As noted in the previous entry (#335) the Priestly writer’s itinerary stops listed in Numbers 33:18-35 are unknown to the itinerary tradition(s) of Numbers 11-21. Yet four of these place-names were apparently know to another tradition which the Deuteronomist picked up and briefly used. Comparatively, here is how each tradition used these place-names:
Even though three of these place-names are variously vocalized
- Moseroth and Moserah
- Bene-Jaakan and Beeroth (the Wells of) Bene-Jaakan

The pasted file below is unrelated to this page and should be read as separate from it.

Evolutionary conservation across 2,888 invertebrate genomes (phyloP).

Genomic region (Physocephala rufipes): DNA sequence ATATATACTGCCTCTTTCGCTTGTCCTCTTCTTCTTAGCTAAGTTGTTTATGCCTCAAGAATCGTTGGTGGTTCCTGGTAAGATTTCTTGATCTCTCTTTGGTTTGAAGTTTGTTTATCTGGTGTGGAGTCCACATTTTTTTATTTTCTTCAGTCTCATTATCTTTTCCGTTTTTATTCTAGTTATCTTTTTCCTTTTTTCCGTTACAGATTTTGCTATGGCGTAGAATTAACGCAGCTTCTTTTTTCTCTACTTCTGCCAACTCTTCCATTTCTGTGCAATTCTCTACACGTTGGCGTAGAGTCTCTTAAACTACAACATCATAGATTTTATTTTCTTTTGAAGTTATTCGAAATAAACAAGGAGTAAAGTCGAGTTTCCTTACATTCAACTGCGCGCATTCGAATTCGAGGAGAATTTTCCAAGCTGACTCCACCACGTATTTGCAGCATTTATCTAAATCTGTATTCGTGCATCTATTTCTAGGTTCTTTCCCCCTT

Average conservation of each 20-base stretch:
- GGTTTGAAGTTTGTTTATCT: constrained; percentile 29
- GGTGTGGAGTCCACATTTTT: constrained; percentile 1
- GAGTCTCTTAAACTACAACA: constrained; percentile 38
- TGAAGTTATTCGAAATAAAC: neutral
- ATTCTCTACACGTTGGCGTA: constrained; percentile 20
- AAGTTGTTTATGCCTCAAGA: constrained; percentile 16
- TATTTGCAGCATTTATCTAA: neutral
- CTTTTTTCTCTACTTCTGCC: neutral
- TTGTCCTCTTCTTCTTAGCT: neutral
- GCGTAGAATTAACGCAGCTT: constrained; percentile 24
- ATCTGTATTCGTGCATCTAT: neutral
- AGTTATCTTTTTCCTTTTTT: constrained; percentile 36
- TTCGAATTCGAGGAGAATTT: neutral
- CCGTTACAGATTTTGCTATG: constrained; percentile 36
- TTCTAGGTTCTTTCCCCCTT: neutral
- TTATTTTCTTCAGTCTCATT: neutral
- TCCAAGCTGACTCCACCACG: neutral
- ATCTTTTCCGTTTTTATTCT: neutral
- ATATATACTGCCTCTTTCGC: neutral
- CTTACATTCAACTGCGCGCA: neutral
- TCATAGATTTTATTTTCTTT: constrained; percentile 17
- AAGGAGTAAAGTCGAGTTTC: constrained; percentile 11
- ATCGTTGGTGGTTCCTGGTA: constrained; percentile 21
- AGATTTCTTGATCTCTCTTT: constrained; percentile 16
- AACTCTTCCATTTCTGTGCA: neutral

- Hor-Haggidgad (גדגד) and Gudgod (גדגד)
it’s apparent that they originate from the same tradition.
Finally, I’ve questioned whether the tradition represented in Deuteronomy 10:6-7 is an original part of the Deuteronnomic tradition. My reason for doing so will be addressed in the next entry where we will look at this tradition’s association with Aaron’s death at Moserah—contradictory to the Priestly tradition in Numbers 20:23-29.